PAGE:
* Portfolio adjustments trigger late session selloff
* Data signals soft U.S. economy but not abrupt slowdown
* MSCI Index rebalance could add to volatility
* Indexes: Dow off 0.4 pct; S&P 500 down 0.5 pct; Nasdaq
down 0.3 pct
By Angela Moon
NEW YORK, May 31 U.S. stocks fell in late
afternoon on Friday, setting major indexes on course for a
weekly decline, but the S&P 500 was headed for its seventh
straight month of gains, the longest winning streak since 2009.
After fluctuating between modest losses and gains for most
of the day, the selloff came as investors adjusted their
portfolios at month's end.
"It may be portfolio managers adjusting their positions,
thinking why not take some profits after this tremendous rally
we had this month and this year," said Joe Saluzzi, co-manager
of trading at Themis Trading in Chatham, New Jersey.
The S&P 500 is up about 3 percent so far this month and
about 15 percent in 2013 after repeatedly scaling record highs.
Over the past seven months, the index has appreciated about 16
Trading has been volatile for most of the week on concerns
that the Fed may ease its monetary policy, the main engine
behind a strong rally in equities.
But on Friday, in the latest piece of data that eased some
anxiety about the Fed, consumer spending fell in April for the
first time in almost a year and inflation pressures were
subdued, pointing to a slowdown in economic activity.
Trading could become more volatile near the market's close
because the MSCI indexes are slated to rebalance at the end of
the day. Credit Suisse forecast $19 billion in total trading as
a result of the rebalancing, with $15 billion related to
The Dow Jones industrial average was down 59.63
points, or 0.39 percent, at 15,264.90. The Standard & Poor's 500
Index was down 8.68 points, or 0.52 percent, at
1,645.73. The Nasdaq Composite Index was down 10.78
points, or 0.31 percent, at 3,480.51.
The stock market's advance this year has come largely on
supportive monetary policies from central banks around the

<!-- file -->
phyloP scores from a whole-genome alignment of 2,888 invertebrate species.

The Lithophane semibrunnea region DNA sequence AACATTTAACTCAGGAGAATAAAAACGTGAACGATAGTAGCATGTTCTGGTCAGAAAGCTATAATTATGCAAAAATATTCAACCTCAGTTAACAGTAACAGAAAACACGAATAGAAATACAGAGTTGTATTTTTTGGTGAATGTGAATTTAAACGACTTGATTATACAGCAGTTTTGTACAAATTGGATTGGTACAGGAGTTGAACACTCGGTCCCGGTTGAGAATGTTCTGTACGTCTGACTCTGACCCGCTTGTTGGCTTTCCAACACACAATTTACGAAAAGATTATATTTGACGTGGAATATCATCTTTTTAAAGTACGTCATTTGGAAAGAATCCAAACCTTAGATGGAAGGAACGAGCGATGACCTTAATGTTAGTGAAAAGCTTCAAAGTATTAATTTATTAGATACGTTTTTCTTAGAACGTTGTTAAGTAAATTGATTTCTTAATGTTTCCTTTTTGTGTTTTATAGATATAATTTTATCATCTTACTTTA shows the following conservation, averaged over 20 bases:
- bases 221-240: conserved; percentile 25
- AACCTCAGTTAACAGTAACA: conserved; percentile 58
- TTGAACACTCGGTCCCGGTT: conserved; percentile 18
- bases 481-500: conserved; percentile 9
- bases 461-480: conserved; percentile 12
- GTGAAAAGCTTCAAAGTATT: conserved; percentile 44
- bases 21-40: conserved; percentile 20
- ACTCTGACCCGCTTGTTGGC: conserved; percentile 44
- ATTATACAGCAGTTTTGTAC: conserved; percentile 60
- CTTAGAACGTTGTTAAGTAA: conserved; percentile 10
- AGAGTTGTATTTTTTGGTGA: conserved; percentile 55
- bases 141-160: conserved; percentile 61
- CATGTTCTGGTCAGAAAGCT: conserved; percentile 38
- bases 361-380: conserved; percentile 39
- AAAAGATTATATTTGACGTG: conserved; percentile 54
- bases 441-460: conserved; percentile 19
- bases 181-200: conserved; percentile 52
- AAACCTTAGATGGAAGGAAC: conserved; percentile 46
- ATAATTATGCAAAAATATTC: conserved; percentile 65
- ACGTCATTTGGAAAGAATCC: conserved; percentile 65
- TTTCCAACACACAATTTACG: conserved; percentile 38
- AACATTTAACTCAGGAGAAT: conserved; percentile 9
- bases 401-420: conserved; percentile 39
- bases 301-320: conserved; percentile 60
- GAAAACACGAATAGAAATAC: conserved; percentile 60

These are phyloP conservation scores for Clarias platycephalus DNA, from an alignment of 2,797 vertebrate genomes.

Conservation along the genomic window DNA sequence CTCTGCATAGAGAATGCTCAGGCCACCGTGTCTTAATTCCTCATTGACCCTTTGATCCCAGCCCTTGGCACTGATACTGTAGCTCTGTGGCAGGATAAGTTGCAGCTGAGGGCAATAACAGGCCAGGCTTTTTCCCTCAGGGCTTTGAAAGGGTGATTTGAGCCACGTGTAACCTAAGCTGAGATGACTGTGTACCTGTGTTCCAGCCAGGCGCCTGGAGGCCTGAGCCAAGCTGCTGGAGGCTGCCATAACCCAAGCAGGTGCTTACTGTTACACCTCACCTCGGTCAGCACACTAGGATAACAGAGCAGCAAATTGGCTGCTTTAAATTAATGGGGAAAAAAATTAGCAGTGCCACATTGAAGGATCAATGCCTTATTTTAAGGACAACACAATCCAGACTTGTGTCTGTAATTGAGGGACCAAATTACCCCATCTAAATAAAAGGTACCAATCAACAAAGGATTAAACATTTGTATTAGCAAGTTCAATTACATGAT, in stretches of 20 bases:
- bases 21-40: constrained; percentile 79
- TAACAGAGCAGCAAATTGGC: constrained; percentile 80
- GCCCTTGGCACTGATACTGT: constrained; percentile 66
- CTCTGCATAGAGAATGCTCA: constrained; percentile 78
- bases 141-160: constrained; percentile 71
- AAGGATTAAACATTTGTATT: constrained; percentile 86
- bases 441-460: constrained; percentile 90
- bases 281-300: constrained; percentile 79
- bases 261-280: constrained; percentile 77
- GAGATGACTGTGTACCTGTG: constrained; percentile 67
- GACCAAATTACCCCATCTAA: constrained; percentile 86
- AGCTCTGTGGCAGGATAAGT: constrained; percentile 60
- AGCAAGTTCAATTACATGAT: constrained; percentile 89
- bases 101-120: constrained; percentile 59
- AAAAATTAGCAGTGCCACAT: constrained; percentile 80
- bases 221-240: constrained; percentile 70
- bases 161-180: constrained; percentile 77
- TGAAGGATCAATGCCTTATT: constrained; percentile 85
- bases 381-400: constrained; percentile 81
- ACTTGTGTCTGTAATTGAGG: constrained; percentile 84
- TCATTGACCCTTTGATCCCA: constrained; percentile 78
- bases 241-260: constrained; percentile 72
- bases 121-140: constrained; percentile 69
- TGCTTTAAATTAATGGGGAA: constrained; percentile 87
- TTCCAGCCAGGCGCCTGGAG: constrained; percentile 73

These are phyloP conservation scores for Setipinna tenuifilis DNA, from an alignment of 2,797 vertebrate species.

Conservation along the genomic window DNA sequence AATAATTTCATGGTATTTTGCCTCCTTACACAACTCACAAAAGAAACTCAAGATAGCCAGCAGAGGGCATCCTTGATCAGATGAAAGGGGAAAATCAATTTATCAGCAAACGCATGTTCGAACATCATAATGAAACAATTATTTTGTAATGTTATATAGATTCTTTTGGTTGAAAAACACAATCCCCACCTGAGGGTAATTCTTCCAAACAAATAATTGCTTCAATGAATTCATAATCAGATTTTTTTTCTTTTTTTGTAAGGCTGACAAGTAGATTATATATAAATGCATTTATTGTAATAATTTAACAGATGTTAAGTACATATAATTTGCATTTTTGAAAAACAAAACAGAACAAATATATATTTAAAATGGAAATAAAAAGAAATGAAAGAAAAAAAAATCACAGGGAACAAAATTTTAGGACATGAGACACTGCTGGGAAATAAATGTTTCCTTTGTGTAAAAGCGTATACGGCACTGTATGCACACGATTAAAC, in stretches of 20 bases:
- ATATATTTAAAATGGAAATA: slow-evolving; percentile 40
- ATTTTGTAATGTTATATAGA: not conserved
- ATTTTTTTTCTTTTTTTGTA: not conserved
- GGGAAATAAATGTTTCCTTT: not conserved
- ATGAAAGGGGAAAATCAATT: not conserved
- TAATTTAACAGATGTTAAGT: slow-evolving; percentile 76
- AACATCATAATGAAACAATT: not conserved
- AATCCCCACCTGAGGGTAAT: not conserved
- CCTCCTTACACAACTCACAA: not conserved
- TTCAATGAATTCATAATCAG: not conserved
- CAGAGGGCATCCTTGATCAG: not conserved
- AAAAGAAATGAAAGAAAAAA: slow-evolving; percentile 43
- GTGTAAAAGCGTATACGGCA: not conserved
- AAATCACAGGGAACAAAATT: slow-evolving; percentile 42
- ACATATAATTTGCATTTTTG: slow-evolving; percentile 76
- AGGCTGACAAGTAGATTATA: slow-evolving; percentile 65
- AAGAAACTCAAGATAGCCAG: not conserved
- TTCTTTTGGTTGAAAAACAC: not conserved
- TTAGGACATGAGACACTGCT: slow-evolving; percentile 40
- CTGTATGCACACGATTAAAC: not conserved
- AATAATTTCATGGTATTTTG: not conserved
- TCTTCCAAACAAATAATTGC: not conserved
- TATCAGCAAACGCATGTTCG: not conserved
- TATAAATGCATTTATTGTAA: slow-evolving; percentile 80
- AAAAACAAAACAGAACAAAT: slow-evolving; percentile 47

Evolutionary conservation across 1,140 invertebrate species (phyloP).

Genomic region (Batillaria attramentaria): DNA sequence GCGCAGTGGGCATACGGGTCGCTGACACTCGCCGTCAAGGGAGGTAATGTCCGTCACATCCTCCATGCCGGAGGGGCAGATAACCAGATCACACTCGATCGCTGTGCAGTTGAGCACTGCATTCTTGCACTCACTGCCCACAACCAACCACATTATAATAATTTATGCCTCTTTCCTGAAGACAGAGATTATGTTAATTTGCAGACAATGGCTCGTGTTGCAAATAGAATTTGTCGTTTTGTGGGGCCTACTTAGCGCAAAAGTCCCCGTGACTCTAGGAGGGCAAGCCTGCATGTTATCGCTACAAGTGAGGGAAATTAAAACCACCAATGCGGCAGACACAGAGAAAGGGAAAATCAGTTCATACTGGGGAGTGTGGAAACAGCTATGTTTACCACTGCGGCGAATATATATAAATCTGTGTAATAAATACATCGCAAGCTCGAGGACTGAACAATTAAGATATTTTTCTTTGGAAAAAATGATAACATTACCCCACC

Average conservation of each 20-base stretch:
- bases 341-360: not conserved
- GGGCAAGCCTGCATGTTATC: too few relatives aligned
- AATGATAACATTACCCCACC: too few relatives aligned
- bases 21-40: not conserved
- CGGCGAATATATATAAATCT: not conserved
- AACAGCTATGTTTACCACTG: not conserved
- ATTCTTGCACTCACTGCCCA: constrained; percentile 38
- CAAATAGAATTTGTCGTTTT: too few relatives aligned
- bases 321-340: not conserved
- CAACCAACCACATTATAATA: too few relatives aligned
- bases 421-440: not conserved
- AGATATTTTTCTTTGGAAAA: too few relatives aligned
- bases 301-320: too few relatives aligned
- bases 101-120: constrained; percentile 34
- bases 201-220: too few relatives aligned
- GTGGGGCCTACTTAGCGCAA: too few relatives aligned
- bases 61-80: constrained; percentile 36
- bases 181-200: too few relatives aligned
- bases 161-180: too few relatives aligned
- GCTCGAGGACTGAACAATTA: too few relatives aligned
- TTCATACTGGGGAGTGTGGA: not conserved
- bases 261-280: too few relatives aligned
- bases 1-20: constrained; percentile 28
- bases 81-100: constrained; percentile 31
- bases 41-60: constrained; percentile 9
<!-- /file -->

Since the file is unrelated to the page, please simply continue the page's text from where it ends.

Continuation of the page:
world, which has helped the markets ignore the Wall Street adage
of "sell in May, go away" - a historical trend of seasonal
weakness that tends to begin in May and continue through the
summer. In May 2012, the S&P 500 fell 6.3 percent.
Friday's data showed consumer spending, which accounts for
about 70 percent of U.S. economic activity, was held down by
weak demand for utilities and lower gasoline prices at the pump.
When adjusted for inflation, consumer spending increased
just 0.1 percent in April after rising 0.2 percent in March.
In a separate report, the Institute for Supply
Management-Chicago business barometer rose more than expected in
May and showed expansion in business activity after contraction
Netflix Inc was one of the biggest gainers of the
day, jumping 1.2 percent to $225.30 and supporting the Nasdaq.
The Thomson Reuters/University of Michigan final reading on
consumer sentiment for May was 84.5 - the highest level since
July 2007 - and above expectations for a reading of 83.7.
Palo Alto Networks shares lost 10 percent to $48.87
after the company gave an outlook that was below expectations.
The Food and Drug Administration declined to approve Endo
Health Solutions Inc's injectable testosterone drug and
asked for a better risk-management plan. However, it did not ask
the company to perform an additional clinical study. Endo's
stock rose 2.1 percent to $36.70.
One of the biggest minority shareholders in Clearwire Corp
on Thursday urged the wireless company to recommend
rejection of Sprint Nextel Corp's buyout offer after Dish
Network Corp made a counter bid.
Clearwire shares fell 0.8 percent to $4.46. Sprint shares
rose 0.7 percent to $7.39.